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Office of Sheriff


History of the Office of Sheriff

The Office of Sheriff is amongst the oldest known institutions of western governments. The story begins in medieval England, when Alfred the Great (A.D.871-901) organized his kingdom into "shires" or counties so as to more effectively govern the realm.

The King's next order of business was to appoint his royal representative within the Shire to administer
and enforce the King's Laws, maintain order, head up the local military, collect taxes, settle disputes
(quasi-judicially) amongst the subjects, and to arrest and imprison or otherwise punish those who broke the laws or violated the orders of the King. This person was known as the "Reeve."

To effectively carry out the duties imposed upon the Reeve (which frequently required more than one
person to accomplish), he was vested by the King with the ability to enlist people to assist in the process. Thus was created the concept of "Posse Comitatus," or power of the county.

Thus, the Office of Sheriff is firmly rooted in English Common Law. The English word "Sheriff' is derived from the ancient Saxon words "shire- reeve." At common law and by tradition, the "Shire Reeve" or Sheriff is the chief law enforcement officer of the county.

It is interesting to note that in A.D. 1215, when a group of rebellious noblemen forced the despotic King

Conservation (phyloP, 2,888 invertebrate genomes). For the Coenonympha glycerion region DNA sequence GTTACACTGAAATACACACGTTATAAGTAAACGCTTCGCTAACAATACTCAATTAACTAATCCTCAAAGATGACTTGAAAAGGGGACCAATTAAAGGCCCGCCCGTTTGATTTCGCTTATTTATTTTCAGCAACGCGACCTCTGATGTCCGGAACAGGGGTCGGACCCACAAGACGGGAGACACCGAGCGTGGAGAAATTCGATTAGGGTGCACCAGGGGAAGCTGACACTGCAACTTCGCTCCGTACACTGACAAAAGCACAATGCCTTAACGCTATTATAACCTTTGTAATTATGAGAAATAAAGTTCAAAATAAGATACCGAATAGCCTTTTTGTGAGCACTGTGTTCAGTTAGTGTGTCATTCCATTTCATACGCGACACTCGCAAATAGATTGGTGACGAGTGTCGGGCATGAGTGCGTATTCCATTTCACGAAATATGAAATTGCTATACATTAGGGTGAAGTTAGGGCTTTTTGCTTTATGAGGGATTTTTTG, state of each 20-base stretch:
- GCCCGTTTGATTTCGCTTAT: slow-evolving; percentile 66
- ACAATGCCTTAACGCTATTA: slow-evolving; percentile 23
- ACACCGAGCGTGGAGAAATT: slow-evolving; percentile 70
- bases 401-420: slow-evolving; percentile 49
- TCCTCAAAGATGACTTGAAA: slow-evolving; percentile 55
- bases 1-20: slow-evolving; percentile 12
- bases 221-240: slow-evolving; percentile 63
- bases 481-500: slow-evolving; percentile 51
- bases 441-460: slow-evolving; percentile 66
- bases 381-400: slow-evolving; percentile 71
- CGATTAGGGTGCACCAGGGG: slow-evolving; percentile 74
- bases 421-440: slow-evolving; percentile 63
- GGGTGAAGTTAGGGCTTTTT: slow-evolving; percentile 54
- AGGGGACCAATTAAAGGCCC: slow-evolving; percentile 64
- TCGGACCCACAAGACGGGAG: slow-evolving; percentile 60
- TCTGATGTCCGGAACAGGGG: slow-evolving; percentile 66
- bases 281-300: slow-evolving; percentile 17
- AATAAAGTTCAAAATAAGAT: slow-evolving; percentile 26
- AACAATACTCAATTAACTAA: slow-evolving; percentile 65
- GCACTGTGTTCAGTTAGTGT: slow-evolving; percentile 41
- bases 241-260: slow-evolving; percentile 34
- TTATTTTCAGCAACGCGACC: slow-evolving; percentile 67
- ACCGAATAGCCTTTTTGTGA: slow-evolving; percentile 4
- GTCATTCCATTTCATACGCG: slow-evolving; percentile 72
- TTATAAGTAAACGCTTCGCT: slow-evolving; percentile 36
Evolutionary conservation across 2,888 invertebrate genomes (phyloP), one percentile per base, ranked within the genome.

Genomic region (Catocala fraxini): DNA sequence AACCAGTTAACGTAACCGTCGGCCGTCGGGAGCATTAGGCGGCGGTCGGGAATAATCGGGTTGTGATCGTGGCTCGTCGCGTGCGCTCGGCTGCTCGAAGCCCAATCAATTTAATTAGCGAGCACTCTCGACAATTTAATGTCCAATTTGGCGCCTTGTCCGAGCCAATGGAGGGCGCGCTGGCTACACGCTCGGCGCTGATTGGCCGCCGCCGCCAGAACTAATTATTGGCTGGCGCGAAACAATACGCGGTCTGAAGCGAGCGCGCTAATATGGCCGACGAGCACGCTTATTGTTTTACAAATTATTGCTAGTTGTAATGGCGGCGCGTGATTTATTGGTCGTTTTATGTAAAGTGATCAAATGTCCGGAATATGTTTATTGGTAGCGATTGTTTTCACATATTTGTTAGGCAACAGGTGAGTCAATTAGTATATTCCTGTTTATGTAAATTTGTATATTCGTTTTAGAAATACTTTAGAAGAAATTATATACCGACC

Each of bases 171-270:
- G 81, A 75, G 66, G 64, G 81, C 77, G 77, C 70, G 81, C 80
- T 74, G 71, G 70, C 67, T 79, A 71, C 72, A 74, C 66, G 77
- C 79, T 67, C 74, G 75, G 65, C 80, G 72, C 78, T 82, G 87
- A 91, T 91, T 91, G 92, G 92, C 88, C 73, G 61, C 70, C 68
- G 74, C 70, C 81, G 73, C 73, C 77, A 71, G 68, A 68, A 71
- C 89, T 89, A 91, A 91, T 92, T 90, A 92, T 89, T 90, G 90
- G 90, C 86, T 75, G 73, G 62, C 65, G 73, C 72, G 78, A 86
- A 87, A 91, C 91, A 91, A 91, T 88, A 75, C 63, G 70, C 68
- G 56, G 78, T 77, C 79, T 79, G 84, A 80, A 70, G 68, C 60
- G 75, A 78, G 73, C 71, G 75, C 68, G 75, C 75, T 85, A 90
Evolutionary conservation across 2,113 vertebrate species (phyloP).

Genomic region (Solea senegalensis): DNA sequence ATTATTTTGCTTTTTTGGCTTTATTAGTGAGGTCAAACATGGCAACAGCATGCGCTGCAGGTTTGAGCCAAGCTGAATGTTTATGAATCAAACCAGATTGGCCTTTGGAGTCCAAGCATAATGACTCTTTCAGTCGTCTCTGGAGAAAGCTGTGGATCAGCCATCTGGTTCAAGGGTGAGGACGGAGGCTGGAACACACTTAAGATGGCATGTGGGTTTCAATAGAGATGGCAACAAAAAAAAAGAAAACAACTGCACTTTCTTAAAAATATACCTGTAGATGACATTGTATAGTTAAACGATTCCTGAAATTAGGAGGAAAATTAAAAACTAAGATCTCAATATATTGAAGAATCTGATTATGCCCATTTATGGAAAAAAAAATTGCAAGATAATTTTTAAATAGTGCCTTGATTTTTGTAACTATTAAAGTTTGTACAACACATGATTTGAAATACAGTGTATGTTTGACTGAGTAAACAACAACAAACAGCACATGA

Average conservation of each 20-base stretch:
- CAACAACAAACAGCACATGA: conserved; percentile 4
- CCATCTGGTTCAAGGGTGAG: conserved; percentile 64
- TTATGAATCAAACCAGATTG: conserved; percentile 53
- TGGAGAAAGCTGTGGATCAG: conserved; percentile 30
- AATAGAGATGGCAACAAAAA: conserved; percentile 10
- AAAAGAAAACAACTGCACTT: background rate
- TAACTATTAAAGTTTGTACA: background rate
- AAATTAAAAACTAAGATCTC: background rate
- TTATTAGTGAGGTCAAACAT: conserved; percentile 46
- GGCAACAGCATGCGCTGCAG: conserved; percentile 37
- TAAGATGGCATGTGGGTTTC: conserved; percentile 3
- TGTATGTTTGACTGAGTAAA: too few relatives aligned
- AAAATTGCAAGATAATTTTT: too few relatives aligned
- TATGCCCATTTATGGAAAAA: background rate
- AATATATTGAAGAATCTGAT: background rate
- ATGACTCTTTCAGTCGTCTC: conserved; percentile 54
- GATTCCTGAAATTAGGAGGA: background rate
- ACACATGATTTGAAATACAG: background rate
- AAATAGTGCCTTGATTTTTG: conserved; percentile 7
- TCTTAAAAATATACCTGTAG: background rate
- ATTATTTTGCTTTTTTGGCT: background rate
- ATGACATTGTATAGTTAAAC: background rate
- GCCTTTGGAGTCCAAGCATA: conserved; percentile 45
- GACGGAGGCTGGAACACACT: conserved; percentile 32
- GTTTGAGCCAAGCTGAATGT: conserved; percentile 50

John to sign the Magna Carta, 27 of the 63 clauses in the document dealt with the power and authority
granted to the Sheriff.

When the first English settlements took root on these shores in 1620, the Pilgrims brought with them
their desire for religious freedom and to exercise their rights as "Englishmen," as well as their legal

In the first days of the Plymouth colony, the position that most closely resembled that of sheriff was
Captain Myles Standish. Captain Standish was not a pilgrim or "saint" as the separatists referred to
themselves. He was an outsider or "stranger." He was a military man by profession, and his job was to
be the protector and defender of the settlement, and to maintain the internal order of the colony.


In the County of Plymouth, the office of Sheriff was formalized in 1692, when by royal appointment,
John Bradford was installed as the first High Sheriff of Plymouth County.

After American independence in 1776, the Office of Sheriff continued to exist largely unchanged as an
institution of our local government. The Office of Sheriff was formally recognized in Article IX (9) of the
Constitution of the Commonwealth of Massachusetts of 1780 (the oldest written constitution still
governing anywhere in the world), and later amended from an appointed position to an elected position
by Article XIX (19) of the Articles of Amendment in 1855.

Thus was born the Office of the American Sheriff.

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